A firm founded over 75 years ago, Kaneda supplies superb steel parts for a host of major companies’ manufacturing plants.
Could you give us your take as to why Japanese firms are so successful when it comes to the international market? What is the advantage of Japanese manufacturing that puts it ahead of those regional competitors?
Let me first talk about the strengths of our company that lead to the strength of Japanese companies in general. Our company was founded by my grandfather. We originally dealt with manufacturing metal buckets, but that business later evolved to metal sheet processing, specifically making roofs and walls for buildings and houses. Listening to our customers' suggestions of shifting to steel frame manufacturing for construction components, we paved our way into this new field. However, the construction industry has had its ups and downs over the years. When it was down, we decided to enter the plant manufacturing.
I think one of the strengths of Japanese companies is the accumulation of new technologies and facilities. Although the original technology may be very simple and not sophisticated, it is improved and adapted to the rapidly changing society over time and passed down to the next generations. Automation, the use of machinery, and the advancement of technology have augmented and added value to the growth of companies, especially SMEs. SMEs were able to create unique or one-and-only technology and products through their amassed experience and knowledge, which in essence support Japanese major companies that are competitive globally.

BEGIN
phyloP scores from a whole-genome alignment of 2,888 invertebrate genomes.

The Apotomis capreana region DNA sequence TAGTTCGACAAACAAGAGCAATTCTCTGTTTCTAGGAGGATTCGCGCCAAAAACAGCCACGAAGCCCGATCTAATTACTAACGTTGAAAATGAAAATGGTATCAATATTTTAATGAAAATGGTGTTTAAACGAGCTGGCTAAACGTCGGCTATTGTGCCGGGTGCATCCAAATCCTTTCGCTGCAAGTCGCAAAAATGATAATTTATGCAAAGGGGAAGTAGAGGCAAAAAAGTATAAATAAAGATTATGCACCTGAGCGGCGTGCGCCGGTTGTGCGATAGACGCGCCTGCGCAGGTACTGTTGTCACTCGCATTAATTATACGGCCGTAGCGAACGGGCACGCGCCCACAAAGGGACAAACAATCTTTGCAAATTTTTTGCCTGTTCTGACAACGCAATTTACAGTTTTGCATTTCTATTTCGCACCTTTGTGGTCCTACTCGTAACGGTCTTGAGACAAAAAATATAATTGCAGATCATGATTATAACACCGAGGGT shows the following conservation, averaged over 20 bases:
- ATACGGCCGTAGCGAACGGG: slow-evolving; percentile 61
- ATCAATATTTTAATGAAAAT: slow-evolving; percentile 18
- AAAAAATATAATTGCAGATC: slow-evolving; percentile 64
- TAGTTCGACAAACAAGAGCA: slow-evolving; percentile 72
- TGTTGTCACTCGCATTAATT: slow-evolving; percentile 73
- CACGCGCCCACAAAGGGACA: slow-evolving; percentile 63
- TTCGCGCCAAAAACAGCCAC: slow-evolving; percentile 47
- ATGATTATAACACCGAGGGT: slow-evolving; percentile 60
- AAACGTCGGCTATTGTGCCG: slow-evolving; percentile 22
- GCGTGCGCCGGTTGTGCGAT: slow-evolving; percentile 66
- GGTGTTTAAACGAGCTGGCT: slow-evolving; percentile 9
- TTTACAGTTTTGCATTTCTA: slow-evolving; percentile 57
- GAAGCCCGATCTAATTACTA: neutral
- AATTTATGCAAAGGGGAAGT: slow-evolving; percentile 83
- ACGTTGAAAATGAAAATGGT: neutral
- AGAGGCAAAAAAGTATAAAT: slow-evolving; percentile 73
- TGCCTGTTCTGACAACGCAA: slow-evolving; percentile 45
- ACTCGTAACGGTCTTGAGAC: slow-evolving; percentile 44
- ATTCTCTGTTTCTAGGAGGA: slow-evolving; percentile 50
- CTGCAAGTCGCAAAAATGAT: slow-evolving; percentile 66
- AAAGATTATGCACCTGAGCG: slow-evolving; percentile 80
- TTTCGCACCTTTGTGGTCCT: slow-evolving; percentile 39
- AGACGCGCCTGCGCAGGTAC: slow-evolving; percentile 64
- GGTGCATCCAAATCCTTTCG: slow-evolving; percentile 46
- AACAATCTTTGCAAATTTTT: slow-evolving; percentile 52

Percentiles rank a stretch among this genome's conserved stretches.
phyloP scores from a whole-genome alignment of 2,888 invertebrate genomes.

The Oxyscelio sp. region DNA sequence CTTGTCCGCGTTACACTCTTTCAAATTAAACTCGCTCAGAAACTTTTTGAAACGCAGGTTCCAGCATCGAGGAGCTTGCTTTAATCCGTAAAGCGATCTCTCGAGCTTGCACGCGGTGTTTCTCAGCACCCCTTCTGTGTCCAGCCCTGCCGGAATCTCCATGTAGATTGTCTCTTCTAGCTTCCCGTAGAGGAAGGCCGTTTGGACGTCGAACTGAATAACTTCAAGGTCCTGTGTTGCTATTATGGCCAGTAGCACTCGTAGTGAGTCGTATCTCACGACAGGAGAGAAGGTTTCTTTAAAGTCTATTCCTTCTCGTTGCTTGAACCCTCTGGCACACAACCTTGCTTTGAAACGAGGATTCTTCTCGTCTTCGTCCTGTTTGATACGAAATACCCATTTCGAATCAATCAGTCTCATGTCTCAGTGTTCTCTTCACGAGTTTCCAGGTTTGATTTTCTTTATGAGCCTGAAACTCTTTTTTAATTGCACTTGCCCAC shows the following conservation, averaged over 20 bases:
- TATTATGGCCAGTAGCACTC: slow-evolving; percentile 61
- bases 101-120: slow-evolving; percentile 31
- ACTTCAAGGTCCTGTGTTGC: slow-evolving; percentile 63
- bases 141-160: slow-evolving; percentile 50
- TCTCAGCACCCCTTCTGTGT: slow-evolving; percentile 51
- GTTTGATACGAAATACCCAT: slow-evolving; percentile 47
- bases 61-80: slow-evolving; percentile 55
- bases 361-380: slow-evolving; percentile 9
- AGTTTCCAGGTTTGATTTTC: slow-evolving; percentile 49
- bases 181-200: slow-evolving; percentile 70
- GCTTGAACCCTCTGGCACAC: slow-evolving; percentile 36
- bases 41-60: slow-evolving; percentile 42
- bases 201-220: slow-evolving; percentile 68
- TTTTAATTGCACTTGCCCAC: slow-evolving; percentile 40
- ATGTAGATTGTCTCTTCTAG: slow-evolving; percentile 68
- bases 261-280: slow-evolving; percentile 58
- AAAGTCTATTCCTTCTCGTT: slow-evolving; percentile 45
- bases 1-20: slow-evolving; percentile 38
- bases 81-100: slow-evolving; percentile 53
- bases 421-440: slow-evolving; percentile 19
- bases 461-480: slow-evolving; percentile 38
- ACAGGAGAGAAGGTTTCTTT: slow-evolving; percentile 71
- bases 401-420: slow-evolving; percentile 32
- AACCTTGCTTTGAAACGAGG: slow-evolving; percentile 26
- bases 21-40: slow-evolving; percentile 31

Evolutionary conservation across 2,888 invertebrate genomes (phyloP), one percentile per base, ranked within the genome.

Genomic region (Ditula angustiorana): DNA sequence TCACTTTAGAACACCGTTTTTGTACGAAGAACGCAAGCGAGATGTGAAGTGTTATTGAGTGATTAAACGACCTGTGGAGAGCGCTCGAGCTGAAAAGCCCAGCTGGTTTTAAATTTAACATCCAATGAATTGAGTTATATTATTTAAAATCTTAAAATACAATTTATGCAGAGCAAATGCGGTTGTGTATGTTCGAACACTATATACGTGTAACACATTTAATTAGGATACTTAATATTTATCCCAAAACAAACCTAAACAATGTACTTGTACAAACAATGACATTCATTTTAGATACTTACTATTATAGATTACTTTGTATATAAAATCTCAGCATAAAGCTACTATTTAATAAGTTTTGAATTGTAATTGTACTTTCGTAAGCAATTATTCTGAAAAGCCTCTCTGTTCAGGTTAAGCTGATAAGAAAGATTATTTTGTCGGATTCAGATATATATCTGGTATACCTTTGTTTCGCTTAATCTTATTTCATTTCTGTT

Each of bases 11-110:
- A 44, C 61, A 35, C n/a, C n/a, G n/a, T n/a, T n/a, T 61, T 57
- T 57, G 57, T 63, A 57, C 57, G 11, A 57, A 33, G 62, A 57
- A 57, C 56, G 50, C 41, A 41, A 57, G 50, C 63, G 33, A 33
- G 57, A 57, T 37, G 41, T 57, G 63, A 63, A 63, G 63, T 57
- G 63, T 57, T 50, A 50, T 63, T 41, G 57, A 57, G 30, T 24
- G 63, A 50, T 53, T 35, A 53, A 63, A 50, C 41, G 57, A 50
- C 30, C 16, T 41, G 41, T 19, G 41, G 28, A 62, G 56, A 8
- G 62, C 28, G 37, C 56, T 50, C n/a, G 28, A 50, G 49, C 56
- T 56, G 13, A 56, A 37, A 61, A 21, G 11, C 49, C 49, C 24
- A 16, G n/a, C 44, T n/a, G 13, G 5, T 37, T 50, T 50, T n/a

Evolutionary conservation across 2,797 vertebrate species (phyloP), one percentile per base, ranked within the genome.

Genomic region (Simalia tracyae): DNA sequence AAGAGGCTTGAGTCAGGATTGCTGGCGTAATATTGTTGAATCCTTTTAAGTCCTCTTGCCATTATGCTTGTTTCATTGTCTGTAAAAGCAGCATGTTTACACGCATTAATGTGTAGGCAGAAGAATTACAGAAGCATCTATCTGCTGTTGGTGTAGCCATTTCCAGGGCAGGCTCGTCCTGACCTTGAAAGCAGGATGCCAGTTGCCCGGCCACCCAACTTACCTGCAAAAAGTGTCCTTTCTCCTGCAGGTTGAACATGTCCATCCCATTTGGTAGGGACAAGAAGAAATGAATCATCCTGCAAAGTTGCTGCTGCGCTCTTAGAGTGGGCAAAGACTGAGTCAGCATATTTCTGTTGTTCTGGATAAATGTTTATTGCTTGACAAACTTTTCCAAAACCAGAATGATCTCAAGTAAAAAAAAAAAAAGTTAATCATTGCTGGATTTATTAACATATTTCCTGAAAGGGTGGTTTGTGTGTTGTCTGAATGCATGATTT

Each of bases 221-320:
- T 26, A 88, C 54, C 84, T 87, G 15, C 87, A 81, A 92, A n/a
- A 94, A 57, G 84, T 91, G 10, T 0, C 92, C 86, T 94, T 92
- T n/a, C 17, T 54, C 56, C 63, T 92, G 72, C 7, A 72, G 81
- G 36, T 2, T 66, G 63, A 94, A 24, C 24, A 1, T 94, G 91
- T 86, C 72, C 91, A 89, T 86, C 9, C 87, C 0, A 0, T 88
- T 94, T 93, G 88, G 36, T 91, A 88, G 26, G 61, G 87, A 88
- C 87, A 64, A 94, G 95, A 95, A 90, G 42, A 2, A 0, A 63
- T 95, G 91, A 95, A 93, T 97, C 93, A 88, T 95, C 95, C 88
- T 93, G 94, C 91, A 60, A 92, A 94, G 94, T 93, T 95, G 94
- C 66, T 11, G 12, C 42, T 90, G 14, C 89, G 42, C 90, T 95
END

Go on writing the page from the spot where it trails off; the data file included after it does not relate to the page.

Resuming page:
The senpai passing down the technology to the next generation of workers has been a hallmark of Japanese manufacturing since the end of WWII. Today, Japan is experiencing a huge population decline. How are you adapting to these population changes? What steps are you taking to ensure the longevity of your business despite Japan's dwindling population?